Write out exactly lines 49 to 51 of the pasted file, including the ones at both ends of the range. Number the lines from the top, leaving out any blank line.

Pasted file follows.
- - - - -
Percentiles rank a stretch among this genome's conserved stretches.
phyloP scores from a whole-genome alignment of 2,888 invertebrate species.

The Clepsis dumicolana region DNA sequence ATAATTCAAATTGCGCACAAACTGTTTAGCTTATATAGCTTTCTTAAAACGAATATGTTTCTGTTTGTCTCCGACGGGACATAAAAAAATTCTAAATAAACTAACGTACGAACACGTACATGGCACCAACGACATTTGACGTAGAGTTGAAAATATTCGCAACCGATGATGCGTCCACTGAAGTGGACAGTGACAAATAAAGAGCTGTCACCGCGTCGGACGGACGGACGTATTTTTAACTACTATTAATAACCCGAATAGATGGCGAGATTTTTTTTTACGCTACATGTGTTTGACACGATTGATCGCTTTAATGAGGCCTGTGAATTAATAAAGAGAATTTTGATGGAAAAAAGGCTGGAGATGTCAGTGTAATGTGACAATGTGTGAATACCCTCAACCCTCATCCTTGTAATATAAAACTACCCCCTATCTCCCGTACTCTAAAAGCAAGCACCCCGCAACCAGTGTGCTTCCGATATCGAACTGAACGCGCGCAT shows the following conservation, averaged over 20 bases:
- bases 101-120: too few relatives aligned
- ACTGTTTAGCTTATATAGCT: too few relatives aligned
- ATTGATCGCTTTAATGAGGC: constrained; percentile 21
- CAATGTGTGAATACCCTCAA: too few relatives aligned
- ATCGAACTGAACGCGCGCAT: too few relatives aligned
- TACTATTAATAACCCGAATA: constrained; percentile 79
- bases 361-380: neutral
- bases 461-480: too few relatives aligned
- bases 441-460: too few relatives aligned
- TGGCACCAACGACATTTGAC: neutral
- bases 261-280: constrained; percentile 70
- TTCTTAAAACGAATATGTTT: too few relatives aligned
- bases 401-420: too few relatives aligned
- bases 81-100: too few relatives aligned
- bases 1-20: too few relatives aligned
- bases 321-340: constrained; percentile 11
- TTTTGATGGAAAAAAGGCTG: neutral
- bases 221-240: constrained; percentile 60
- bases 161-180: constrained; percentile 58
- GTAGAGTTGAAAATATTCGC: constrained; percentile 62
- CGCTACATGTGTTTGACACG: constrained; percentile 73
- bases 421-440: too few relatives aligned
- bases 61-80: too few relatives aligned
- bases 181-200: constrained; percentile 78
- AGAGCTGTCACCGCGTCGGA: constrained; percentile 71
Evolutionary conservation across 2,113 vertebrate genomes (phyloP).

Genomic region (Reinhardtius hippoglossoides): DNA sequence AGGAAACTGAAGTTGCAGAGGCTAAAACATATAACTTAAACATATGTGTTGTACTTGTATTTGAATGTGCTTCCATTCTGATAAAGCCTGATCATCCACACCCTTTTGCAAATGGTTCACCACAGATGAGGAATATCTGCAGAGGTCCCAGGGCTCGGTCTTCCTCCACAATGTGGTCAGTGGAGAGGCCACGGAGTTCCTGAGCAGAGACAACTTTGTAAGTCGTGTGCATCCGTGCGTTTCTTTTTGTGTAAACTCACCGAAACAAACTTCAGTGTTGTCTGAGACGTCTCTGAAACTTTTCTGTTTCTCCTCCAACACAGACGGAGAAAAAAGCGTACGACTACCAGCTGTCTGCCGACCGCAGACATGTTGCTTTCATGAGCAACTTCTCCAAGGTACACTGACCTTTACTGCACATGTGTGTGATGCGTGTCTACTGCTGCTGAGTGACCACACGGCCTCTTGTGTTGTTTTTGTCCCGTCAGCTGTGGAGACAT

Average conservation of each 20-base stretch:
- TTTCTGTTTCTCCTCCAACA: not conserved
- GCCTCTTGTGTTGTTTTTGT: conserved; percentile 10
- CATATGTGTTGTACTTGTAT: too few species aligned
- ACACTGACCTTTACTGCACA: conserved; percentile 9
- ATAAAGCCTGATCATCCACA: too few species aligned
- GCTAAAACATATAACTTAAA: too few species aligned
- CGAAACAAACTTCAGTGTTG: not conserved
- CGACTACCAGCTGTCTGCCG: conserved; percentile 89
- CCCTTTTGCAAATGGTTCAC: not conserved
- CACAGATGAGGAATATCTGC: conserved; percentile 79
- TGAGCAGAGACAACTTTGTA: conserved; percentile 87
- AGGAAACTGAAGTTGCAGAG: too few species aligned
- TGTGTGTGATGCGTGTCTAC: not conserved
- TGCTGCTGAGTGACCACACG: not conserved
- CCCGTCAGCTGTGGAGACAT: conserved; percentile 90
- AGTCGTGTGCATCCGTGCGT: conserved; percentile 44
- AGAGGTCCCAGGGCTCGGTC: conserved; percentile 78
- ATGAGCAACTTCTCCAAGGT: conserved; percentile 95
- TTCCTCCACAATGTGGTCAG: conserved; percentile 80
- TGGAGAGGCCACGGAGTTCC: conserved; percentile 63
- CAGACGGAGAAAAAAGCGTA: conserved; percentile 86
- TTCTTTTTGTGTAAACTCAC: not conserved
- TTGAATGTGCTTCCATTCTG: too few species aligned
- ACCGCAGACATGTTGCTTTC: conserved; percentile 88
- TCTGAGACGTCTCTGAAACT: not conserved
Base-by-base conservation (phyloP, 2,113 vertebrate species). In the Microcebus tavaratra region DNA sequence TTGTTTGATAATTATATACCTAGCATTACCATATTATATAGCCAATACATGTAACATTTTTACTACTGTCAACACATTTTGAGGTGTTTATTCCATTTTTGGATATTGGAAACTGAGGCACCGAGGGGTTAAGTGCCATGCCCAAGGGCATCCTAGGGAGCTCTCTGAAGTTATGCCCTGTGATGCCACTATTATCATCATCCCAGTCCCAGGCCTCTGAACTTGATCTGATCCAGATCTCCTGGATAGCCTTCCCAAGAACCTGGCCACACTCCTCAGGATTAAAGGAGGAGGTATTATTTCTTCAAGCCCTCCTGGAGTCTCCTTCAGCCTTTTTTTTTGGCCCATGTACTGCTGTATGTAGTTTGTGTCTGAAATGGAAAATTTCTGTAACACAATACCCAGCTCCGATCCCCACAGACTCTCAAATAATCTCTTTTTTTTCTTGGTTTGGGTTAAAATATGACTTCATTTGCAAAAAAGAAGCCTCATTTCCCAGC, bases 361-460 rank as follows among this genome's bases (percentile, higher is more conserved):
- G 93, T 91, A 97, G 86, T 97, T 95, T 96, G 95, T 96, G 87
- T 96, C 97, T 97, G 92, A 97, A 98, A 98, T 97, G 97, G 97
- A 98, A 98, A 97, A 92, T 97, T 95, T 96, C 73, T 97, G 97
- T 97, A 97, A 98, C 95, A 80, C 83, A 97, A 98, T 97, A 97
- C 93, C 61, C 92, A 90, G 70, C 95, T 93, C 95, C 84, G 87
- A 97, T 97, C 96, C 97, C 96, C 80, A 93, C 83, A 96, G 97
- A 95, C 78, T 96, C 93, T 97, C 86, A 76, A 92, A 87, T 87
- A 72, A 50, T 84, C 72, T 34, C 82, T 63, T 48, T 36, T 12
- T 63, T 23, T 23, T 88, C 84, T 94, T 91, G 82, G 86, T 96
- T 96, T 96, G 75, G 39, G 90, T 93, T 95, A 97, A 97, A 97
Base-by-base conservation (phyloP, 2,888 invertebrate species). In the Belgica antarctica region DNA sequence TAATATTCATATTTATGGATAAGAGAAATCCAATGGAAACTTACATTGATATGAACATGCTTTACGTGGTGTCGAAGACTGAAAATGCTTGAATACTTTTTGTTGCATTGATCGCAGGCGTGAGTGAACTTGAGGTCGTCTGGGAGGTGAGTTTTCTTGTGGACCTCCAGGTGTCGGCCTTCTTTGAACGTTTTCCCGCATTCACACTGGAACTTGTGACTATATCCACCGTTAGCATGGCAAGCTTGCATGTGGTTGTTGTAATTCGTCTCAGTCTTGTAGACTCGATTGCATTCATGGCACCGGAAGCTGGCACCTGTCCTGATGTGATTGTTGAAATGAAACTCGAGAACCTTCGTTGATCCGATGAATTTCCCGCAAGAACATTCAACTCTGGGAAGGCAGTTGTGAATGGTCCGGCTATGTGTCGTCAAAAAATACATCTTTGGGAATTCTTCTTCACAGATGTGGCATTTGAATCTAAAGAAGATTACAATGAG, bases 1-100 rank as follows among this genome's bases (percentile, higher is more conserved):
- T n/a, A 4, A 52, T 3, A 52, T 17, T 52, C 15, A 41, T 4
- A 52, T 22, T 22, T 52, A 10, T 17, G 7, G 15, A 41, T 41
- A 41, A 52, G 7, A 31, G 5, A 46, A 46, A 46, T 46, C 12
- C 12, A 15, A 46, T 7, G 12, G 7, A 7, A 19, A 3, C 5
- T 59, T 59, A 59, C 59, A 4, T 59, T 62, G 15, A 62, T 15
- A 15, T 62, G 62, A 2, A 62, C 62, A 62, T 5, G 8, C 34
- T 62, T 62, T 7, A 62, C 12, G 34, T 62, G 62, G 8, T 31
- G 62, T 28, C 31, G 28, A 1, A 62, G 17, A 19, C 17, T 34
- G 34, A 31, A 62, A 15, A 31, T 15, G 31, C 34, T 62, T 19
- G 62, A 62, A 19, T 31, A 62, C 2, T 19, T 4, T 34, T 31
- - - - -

- ATGAGCAACTTCTCCAAGGT: conserved; percentile 95
- TTCCTCCACAATGTGGTCAG: conserved; percentile 80
- TGGAGAGGCCACGGAGTTCC: conserved; percentile 63